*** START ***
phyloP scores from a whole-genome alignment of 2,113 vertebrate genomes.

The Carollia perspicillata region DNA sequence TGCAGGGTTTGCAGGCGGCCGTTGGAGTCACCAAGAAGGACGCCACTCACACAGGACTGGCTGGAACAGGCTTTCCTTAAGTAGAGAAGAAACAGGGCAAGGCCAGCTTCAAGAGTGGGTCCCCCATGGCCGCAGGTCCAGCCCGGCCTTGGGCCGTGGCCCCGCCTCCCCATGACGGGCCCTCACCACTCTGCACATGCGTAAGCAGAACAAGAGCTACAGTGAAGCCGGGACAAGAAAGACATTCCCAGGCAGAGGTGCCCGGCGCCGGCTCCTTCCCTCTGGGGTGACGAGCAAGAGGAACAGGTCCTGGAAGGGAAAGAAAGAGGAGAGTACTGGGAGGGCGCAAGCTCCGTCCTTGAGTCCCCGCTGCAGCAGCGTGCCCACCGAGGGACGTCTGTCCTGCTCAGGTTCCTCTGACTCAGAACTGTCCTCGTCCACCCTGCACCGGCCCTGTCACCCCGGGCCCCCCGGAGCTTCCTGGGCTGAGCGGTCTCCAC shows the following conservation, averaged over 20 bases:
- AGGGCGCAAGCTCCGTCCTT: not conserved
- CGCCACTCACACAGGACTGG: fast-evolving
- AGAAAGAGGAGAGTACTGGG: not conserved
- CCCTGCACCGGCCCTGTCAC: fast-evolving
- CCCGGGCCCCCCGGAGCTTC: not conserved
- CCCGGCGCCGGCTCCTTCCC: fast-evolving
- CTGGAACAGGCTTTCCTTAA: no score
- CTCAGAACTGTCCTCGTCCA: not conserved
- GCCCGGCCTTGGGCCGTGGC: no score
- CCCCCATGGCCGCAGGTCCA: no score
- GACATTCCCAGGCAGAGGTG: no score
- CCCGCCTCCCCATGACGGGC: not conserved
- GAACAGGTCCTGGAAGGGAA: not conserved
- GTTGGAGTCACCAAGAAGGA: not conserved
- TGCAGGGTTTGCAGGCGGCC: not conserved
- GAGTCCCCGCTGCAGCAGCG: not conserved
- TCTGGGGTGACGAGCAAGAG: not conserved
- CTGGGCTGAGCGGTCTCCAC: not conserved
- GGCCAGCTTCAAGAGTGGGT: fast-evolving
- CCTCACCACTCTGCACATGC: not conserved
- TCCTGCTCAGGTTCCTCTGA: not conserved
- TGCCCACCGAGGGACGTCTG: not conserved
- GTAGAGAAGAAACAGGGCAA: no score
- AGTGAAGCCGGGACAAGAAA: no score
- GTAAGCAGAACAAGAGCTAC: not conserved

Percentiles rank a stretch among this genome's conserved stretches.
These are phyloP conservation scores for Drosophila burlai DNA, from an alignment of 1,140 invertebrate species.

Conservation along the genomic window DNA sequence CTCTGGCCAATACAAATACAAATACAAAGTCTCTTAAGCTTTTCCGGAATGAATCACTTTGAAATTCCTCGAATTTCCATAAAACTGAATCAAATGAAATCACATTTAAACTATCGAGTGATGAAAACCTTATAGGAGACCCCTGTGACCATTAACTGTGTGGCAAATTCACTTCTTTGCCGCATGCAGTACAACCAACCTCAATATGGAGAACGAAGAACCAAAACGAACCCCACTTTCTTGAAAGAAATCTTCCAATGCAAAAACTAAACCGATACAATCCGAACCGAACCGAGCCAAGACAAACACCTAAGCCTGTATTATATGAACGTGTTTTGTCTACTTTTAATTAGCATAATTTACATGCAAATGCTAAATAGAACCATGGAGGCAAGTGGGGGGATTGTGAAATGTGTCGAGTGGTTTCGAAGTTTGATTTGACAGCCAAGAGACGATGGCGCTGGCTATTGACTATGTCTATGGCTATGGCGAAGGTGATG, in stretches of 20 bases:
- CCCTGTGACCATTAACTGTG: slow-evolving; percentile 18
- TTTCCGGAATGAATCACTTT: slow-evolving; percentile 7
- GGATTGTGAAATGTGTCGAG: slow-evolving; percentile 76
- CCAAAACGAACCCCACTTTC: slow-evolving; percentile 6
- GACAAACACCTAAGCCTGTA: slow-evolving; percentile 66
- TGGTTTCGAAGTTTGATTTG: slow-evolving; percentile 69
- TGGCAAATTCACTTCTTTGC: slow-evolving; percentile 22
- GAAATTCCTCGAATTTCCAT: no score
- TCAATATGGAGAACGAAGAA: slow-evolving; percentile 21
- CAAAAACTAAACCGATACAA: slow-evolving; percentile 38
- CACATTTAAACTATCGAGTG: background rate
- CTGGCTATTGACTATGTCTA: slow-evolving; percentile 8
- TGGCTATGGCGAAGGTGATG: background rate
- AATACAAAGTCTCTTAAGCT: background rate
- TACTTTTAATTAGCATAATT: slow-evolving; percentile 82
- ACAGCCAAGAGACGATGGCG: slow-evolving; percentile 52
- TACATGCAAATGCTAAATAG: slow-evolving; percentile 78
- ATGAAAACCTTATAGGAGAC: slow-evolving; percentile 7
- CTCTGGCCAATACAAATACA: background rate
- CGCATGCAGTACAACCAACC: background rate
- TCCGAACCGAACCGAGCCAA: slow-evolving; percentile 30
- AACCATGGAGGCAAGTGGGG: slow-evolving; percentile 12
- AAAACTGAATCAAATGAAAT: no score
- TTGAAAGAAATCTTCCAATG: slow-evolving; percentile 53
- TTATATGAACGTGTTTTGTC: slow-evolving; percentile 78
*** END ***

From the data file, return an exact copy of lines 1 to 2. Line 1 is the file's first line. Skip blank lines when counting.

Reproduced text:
phyloP scores from a whole-genome alignment of 2,113 vertebrate genomes.

The Carollia perspicillata region DNA sequence TGCAGGGTTTGCAGGCGGCCGTTGGAGTCACCAAGAAGGACGCCACTCACACAGGACTGGCTGGAACAGGCTTTCCTTAAGTAGAGAAGAAACAGGGCAAGGCCAGCTTCAAGAGTGGGTCCCCCATGGCCGCAGGTCCAGCCCGGCCTTGGGCCGTGGCCCCGCCTCCCCATGACGGGCCCTCACCACTCTGCACATGCGTAAGCAGAACAAGAGCTACAGTGAAGCCGGGACAAGAAAGACATTCCCAGGCAGAGGTGCCCGGCGCCGGCTCCTTCCCTCTGGGGTGACGAGCAAGAGGAACAGGTCCTGGAAGGGAAAGAAAGAGGAGAGTACTGGGAGGGCGCAAGCTCCGTCCTTGAGTCCCCGCTGCAGCAGCGTGCCCACCGAGGGACGTCTGTCCTGCTCAGGTTCCTCTGACTCAGAACTGTCCTCGTCCACCCTGCACCGGCCCTGTCACCCCGGGCCCCCCGGAGCTTCCTGGGCTGAGCGGTCTCCAC shows the following conservation, averaged over 20 bases: